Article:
...In your lap I first discovered the power of Story through words. From you I learned the way the strange marks on the paper could transform into dramas-- leaping into life faster with each turn of the page.
...At our dining room table I discovered the power of Story through images. From you I learned to hear with my eyes as well as my ears, watching as you flipped through picture books that only you knew the stories behind—stories I could embellish from my imagination if I looked closely enough.
...On our living room floor I discovered the power of Story through suspense, as the six of us small ones (and later increasingly bigger ones!) huddled around you waiting for the next installment of the Christmas serial from our local newspaper. From you I learned the way a dramatic pause or key turn of a phrase could keep us waiting for the next chapter, the next scene, the next sentence—as if our very worlds depended on what came next.
...And watching you bring stories to life with your puppets is where I discovered the power of Story through characterization. I learned—as adults in the audience watched most intently of all—about the child in each of us who never grows past how characters acting out stories can sneak past our defenses to open eyes, ears, hearts.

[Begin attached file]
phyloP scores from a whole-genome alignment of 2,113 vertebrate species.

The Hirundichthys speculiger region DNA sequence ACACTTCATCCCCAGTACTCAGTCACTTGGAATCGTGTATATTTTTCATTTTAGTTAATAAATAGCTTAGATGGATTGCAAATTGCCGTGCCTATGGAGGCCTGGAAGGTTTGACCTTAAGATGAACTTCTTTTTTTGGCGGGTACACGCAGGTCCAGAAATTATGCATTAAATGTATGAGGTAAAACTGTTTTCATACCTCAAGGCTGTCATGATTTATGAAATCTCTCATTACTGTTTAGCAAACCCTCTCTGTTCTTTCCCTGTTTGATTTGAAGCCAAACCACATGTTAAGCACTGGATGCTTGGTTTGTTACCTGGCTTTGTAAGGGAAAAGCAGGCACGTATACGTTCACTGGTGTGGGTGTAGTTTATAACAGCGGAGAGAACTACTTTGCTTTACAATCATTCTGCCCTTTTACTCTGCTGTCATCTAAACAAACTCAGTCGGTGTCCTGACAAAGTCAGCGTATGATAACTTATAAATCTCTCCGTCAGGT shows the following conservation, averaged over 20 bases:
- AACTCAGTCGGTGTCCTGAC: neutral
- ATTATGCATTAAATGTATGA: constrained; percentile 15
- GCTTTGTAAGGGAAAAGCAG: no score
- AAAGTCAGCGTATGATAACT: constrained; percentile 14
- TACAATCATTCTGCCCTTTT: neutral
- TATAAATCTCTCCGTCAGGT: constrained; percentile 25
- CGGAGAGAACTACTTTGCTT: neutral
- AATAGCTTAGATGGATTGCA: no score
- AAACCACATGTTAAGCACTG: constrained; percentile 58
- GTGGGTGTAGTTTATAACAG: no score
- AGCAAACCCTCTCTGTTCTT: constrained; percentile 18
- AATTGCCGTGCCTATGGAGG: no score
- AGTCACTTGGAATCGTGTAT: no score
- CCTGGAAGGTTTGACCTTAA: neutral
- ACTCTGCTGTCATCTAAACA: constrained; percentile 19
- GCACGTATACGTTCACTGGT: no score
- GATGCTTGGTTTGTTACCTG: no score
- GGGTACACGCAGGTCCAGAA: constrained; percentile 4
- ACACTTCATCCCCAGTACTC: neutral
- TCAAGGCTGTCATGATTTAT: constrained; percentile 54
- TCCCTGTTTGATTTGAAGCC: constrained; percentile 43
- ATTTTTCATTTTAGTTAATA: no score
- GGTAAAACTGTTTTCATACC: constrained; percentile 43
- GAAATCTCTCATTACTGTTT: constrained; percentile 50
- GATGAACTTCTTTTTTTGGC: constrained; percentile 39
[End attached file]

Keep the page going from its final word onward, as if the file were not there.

Through you I discovered
- The Cat in the Hat and Where the Wild Things Are
- Nancy Drew and Hercule Poirot
- Garrison Keillor and Paul Harvey
- Narnia and Middle Earth
- Shakespeare and Scripture
From you I learned about the little sailboat that was first made, and then lost—and then paid for by its own creator to buy it back out of love.
From you I learned about the treasures buried in snow holding the secret to forgiveness of serious wrongs done.
From you I learned about the giving tree that no matter how many times it was cut down kept finding something more to give.
Your own story and storytelling time with us here is now over.
But ours continues...
What will we tell the world about what those stories taught us?
How will we make meaning from what we found in them?
And where will our own paths take us in redeeming the pain with
the Stories we live
and the Stories we tell?
*For my readers unaware of the situation, my mother choked on a piece of meat while eating supper and died at the relatively young age of 66. In this anticipated Dream Era when Storytellers are projected to become the New Leaders, whatever role I play in that will have been shaped first and foremost by my mother and her love and gifts in the area of Story. Thank you, Mom.